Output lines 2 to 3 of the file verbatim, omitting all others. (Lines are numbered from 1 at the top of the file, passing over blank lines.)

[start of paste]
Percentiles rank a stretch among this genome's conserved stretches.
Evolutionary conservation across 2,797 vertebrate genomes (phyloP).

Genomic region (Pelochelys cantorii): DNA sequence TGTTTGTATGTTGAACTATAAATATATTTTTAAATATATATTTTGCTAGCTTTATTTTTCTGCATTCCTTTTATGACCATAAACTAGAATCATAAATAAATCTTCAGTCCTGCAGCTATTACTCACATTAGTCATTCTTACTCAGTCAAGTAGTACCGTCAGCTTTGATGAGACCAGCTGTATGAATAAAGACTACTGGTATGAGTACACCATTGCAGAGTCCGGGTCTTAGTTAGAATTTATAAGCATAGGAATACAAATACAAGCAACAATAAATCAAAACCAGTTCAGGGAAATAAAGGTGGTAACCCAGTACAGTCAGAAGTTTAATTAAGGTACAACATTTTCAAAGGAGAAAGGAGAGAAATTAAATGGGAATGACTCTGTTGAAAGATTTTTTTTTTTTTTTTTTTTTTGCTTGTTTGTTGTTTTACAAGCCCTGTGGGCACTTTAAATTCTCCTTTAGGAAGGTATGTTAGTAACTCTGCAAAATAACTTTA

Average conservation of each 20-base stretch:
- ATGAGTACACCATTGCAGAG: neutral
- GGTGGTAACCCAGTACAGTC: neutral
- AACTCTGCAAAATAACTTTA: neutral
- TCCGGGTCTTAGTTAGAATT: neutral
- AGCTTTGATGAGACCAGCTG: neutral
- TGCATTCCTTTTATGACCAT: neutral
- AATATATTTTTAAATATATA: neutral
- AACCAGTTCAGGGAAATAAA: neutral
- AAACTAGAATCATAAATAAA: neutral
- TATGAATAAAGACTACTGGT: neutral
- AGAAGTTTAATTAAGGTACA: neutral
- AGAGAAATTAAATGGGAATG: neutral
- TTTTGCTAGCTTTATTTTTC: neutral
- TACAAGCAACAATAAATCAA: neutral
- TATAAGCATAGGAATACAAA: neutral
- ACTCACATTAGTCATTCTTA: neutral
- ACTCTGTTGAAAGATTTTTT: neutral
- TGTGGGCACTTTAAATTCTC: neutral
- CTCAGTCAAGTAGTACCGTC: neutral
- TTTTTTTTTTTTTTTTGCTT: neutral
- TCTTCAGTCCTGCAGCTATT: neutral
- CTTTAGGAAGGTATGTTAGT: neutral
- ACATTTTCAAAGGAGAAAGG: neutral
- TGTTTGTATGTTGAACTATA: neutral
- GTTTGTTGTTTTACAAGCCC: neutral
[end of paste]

Evolutionary conservation across 2,797 vertebrate genomes (phyloP).

Genomic region (Pelochelys cantorii): DNA sequence TGTTTGTATGTTGAACTATAAATATATTTTTAAATATATATTTTGCTAGCTTTATTTTTCTGCATTCCTTTTATGACCATAAACTAGAATCATAAATAAATCTTCAGTCCTGCAGCTATTACTCACATTAGTCATTCTTACTCAGTCAAGTAGTACCGTCAGCTTTGATGAGACCAGCTGTATGAATAAAGACTACTGGTATGAGTACACCATTGCAGAGTCCGGGTCTTAGTTAGAATTTATAAGCATAGGAATACAAATACAAGCAACAATAAATCAAAACCAGTTCAGGGAAATAAAGGTGGTAACCCAGTACAGTCAGAAGTTTAATTAAGGTACAACATTTTCAAAGGAGAAAGGAGAGAAATTAAATGGGAATGACTCTGTTGAAAGATTTTTTTTTTTTTTTTTTTTTTGCTTGTTTGTTGTTTTACAAGCCCTGTGGGCACTTTAAATTCTCCTTTAGGAAGGTATGTTAGTAACTCTGCAAAATAACTTTA